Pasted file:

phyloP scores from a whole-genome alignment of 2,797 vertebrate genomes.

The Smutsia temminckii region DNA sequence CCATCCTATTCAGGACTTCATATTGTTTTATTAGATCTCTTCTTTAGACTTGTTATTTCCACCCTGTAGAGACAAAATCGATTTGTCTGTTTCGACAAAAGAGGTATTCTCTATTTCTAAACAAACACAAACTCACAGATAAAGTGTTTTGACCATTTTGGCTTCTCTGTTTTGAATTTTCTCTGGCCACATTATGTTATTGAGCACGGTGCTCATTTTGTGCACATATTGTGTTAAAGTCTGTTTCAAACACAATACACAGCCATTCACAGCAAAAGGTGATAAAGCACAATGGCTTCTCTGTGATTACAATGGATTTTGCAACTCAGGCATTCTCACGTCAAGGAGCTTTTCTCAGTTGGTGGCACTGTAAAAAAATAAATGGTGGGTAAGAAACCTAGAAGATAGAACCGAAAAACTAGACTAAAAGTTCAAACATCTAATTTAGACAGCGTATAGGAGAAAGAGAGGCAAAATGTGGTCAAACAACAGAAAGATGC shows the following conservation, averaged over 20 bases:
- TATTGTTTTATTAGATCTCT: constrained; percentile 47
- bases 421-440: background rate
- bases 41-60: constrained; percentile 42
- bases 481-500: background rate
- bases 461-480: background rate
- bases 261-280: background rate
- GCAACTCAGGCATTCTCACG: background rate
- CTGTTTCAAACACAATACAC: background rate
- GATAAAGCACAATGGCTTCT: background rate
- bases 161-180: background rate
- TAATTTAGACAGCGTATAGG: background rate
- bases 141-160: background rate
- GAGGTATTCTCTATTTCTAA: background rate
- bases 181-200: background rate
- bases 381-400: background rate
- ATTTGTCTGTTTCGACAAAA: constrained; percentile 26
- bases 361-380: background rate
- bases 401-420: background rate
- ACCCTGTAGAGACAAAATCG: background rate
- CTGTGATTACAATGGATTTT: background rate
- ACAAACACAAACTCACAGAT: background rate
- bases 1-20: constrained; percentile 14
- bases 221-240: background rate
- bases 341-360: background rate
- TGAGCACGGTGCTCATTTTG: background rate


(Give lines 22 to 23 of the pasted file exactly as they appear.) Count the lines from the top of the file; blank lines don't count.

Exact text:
- CTGTGATTACAATGGATTTT: background rate
- ACAAACACAAACTCACAGAT: background rate